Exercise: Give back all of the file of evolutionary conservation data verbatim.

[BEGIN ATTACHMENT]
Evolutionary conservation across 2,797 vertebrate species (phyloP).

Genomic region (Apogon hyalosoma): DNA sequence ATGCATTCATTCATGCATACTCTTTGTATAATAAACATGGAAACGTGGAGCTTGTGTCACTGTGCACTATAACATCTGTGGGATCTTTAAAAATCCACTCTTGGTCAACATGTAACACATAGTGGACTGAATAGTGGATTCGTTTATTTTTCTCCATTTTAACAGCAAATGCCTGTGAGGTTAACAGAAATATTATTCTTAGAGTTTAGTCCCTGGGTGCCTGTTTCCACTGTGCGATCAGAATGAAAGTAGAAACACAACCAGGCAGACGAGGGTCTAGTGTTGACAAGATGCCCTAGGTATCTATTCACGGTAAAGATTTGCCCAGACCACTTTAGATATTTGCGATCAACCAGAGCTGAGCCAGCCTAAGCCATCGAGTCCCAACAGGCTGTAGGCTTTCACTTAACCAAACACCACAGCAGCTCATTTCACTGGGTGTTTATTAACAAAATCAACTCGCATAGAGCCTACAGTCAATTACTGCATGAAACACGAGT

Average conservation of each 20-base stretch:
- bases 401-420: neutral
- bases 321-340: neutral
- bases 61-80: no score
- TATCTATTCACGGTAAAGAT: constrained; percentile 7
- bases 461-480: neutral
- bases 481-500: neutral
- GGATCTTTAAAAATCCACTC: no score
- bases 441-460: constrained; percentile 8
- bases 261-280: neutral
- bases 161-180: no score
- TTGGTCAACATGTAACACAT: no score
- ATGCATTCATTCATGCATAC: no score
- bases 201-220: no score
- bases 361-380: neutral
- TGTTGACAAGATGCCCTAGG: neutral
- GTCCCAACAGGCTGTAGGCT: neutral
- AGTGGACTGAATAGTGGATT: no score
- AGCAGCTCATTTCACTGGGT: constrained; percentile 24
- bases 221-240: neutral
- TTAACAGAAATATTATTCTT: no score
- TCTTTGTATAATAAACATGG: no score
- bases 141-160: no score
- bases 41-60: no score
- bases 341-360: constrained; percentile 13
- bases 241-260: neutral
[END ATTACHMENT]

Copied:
Evolutionary conservation across 2,797 vertebrate species (phyloP).

Genomic region (Apogon hyalosoma): DNA sequence ATGCATTCATTCATGCATACTCTTTGTATAATAAACATGGAAACGTGGAGCTTGTGTCACTGTGCACTATAACATCTGTGGGATCTTTAAAAATCCACTCTTGGTCAACATGTAACACATAGTGGACTGAATAGTGGATTCGTTTATTTTTCTCCATTTTAACAGCAAATGCCTGTGAGGTTAACAGAAATATTATTCTTAGAGTTTAGTCCCTGGGTGCCTGTTTCCACTGTGCGATCAGAATGAAAGTAGAAACACAACCAGGCAGACGAGGGTCTAGTGTTGACAAGATGCCCTAGGTATCTATTCACGGTAAAGATTTGCCCAGACCACTTTAGATATTTGCGATCAACCAGAGCTGAGCCAGCCTAAGCCATCGAGTCCCAACAGGCTGTAGGCTTTCACTTAACCAAACACCACAGCAGCTCATTTCACTGGGTGTTTATTAACAAAATCAACTCGCATAGAGCCTACAGTCAATTACTGCATGAAACACGAGT

Average conservation of each 20-base stretch:
- bases 401-420: neutral
- bases 321-340: neutral
- bases 61-80: no score
- TATCTATTCACGGTAAAGAT: constrained; percentile 7
- bases 461-480: neutral
- bases 481-500: neutral
- GGATCTTTAAAAATCCACTC: no score
- bases 441-460: constrained; percentile 8
- bases 261-280: neutral
- bases 161-180: no score
- TTGGTCAACATGTAACACAT: no score
- ATGCATTCATTCATGCATAC: no score
- bases 201-220: no score
- bases 361-380: neutral
- TGTTGACAAGATGCCCTAGG: neutral
- GTCCCAACAGGCTGTAGGCT: neutral
- AGTGGACTGAATAGTGGATT: no score
- AGCAGCTCATTTCACTGGGT: constrained; percentile 24
- bases 221-240: neutral
- TTAACAGAAATATTATTCTT: no score
- TCTTTGTATAATAAACATGG: no score
- bases 141-160: no score
- bases 41-60: no score
- bases 341-360: constrained; percentile 13
- bases 241-260: neutral